Growth differentiation factor 15 (GDF15) is a multifunctional growth factor of the transforming growth factor beta (TGFbeta) family that plays a complex role in several types of cancers. In multiple myeloma, GDF15 was recently shown to enhance the tumor-initiating and self-renewal potential of the cancer cells (Tanno et al, Blood 2014). Moreover, blood and bone marrow plasma levels of GDF15 are elevated in myeloma patients compared with healthy persons, and high serum levels are associated with a poor prognosis (Corre et al, Cancer Research 2012). GDF15 seems important for bone remodeling during hypoxia (Hino et al, JBMR 2012), and one study proposed GDF15 to increase osteoclast activation in prostate cancer metastasizing to bone (Wakchoure et al, Prostate 2009). Whether GDF15 plays a role in the bone disease of multiple myeloma is not well characterized.


Our aim was to investigate whether high GDF15 serum levels are associated with multiple myeloma bone disease and to characterize the effect of GDF15 on osteoclast differentiation in vitro.


GDF15 was measured in serum samples obtained at diagnosis from 138 myeloma patients and 58 age and sex-matched healthy controls. The patient serum samples were collected for the Nordic Myeloma Study Group during a randomized phase 3 clinical trial which compared the effect of two different doses of pamidronate on bone. The bone disease was therefore particularly well-characterized in this study (Gimsing et al, Lancet Oncol 2010). Peripheral blood mononuclear cells (PBMC) isolated from buffy coats were cultured in osteoclast medium (a-MEM with human serum (20%), M-CSF (30ng/ml) and RANKL (50ng/ml)) for up to 14 days with or without GDF15. Purchased pre-osteoclasts (Lonza Inc.) were cultured in purchased bullet kit (OC medium with M-CSF (33ng/ml) and RANKL (66ng/ml)) for 7 days with or without GDF15. Cells positive for tartrate resistant acidic phosphatase (TRAP) staining and with more than two nuclei were counted as osteoclasts.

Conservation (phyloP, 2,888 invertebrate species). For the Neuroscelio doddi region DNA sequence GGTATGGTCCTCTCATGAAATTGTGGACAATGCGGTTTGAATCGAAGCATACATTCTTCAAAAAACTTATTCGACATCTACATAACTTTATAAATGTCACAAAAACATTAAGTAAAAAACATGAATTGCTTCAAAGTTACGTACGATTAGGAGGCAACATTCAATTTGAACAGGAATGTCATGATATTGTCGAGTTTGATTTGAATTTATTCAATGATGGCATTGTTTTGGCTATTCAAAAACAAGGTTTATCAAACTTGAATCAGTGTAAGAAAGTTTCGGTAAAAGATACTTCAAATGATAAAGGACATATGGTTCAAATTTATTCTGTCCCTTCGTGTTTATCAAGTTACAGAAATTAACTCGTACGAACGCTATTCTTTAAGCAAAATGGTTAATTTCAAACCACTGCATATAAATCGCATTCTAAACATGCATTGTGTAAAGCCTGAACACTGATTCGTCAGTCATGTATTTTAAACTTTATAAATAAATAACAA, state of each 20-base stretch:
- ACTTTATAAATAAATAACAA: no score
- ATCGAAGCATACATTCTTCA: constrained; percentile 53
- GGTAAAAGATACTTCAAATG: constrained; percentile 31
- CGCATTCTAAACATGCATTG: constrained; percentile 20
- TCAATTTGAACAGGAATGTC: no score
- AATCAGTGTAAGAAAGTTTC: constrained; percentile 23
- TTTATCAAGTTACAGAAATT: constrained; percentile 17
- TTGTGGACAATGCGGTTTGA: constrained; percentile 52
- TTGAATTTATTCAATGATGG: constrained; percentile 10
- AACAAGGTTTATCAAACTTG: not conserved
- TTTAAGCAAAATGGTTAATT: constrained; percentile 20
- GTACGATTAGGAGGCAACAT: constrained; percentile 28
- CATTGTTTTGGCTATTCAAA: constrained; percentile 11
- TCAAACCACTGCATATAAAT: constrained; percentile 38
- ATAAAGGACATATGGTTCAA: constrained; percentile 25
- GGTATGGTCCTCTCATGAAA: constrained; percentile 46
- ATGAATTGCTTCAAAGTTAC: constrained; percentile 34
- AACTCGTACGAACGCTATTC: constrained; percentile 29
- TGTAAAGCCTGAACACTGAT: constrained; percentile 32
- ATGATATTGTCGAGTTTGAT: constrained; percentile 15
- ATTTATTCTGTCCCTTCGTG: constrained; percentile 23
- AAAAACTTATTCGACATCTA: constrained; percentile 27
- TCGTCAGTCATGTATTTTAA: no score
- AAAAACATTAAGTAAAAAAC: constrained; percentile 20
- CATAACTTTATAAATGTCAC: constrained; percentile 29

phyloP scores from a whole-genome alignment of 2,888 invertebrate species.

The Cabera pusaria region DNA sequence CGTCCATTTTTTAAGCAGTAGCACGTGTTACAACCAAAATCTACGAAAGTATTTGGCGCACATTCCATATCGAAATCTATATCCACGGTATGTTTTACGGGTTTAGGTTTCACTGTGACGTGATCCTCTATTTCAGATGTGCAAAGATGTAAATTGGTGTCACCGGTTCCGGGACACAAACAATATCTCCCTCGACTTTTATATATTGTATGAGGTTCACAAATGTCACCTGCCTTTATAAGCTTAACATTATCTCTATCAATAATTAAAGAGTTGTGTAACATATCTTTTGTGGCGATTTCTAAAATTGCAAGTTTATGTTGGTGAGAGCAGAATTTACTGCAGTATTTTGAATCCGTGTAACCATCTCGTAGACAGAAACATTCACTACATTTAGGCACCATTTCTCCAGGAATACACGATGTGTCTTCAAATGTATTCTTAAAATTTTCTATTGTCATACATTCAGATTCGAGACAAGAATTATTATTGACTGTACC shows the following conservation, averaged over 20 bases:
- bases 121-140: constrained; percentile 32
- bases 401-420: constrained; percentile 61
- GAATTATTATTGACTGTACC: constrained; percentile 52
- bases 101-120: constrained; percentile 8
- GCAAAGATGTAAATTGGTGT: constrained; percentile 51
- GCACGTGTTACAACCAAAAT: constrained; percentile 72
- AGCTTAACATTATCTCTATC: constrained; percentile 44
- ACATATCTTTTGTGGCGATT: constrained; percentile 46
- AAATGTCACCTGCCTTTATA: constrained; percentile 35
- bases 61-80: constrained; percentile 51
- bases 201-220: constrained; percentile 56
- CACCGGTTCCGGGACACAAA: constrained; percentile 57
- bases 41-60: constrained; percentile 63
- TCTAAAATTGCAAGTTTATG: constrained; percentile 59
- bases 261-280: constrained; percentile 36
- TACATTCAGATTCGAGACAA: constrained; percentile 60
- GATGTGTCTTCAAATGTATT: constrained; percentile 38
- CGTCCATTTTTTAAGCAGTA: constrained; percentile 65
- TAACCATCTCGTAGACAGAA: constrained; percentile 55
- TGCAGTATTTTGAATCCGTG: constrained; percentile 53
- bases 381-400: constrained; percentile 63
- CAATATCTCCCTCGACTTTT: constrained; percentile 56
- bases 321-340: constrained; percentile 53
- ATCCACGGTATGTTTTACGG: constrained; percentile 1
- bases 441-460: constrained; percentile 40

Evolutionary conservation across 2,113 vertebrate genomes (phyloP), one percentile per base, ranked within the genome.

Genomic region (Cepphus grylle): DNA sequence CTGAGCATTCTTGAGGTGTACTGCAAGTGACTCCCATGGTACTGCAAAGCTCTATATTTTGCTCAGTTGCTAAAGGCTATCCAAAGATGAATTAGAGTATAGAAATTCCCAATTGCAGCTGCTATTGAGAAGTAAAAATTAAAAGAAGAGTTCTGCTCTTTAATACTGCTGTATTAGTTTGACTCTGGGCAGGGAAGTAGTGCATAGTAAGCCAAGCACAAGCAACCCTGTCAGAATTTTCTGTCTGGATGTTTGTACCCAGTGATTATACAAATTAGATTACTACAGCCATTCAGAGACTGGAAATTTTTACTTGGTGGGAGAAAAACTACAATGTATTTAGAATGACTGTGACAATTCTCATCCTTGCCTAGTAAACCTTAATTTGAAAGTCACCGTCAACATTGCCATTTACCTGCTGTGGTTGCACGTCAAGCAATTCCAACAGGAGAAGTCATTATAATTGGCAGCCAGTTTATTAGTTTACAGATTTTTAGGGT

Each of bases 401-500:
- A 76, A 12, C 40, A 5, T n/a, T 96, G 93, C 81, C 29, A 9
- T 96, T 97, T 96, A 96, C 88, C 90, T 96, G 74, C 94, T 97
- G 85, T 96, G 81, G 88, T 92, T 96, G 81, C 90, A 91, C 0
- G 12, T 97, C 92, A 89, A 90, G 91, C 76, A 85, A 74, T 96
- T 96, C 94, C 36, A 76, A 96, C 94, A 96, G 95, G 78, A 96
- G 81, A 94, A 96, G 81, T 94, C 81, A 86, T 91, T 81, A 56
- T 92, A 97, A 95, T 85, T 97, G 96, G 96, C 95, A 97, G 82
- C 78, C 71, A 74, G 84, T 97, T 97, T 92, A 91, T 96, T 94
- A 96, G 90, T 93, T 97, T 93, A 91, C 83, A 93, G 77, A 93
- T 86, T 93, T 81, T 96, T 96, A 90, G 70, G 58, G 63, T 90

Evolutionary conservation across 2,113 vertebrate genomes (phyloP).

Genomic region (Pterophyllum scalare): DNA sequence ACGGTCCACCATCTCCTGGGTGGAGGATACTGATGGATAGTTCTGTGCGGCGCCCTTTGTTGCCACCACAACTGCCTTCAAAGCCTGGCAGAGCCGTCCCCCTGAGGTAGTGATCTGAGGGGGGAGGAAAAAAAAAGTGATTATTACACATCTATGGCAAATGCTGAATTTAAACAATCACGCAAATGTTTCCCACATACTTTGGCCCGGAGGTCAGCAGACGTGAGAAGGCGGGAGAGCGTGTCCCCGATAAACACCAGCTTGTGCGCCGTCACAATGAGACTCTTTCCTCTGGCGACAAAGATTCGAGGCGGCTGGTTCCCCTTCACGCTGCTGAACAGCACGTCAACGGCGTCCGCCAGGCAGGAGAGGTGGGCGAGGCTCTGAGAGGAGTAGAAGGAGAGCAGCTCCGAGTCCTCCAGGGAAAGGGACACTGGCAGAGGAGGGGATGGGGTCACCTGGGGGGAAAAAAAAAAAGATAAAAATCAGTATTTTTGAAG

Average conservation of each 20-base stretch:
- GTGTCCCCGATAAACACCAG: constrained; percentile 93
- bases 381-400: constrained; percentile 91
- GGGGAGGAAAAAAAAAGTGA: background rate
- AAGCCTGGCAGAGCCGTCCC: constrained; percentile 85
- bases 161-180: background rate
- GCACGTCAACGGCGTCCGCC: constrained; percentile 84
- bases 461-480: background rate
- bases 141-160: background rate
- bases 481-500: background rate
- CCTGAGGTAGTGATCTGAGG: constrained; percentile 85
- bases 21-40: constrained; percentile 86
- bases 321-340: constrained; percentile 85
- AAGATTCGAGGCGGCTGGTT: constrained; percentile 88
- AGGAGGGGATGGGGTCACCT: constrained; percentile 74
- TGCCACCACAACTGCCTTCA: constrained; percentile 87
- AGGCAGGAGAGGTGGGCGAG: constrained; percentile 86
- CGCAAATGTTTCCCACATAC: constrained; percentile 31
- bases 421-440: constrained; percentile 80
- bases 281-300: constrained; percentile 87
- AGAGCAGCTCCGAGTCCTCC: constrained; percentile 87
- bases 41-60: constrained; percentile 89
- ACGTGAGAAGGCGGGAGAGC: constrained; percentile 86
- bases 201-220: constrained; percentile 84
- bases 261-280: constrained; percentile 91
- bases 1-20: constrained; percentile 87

GDF15 was significantly higher in serum obtained from myeloma patients (median 1.08 ng/ml, range 27.91) compared with healthy controls (median 0.46 ng/ml, range 1.66, Independent samples Kruskal-Wallis test p< 0.0001). Moreover, serum GDF15 was elevated in patients with a more advanced osteolytic bone disease (n= 51, median 1.44 ng/ml, range 6.48) as compared to patients without osteolytic lesions (n= 16, median 0.84 ng/ml, range 10.62) at inclusion (p<0.05). The difference between serum GDF15 in patients with limited bone disease at inclusion (n=51, median 1.07 ng/ml, range 6.84) and patients with no bone disease at baseline was not significantly different.

In vitro, addition of GDF15 (0-100 ng/ml) to osteoclast precursors or PBMC increased numbers of multi-nucleated TRAP positive cells in a dose dependent manner (n=3, O ng/ml GDF15 mean 25.7, SEM 5.9, 2 ng/ml GDF15 mean 29.7, SEM 4.3, 20 ng/ml GDF15 mean 38.7, SEM 4.9, 50 ng/ml GDF15 mean 53.3, SEM 11.6, 100 ng/ml GDF15 mean 78.7 SEM 7.8). OPG inhibited the pro-osteoclastogenic activity of GDF15 inferring that the effect is mediated by RANKL. Hence, GDF15 increases osteoclast differentiation.


Serum GDF15 is elevated in myeloma patients with advanced osteolytic bone disease compared to patients with no lesions. GDF15 increases osteoclast differentiation in vitro. Hence, GDF15 could play a role in regulating bone remodeling in myeloma patients.


No relevant conflicts of interest to declare.

Author notes


Asterisk with author names denotes non-ASH members.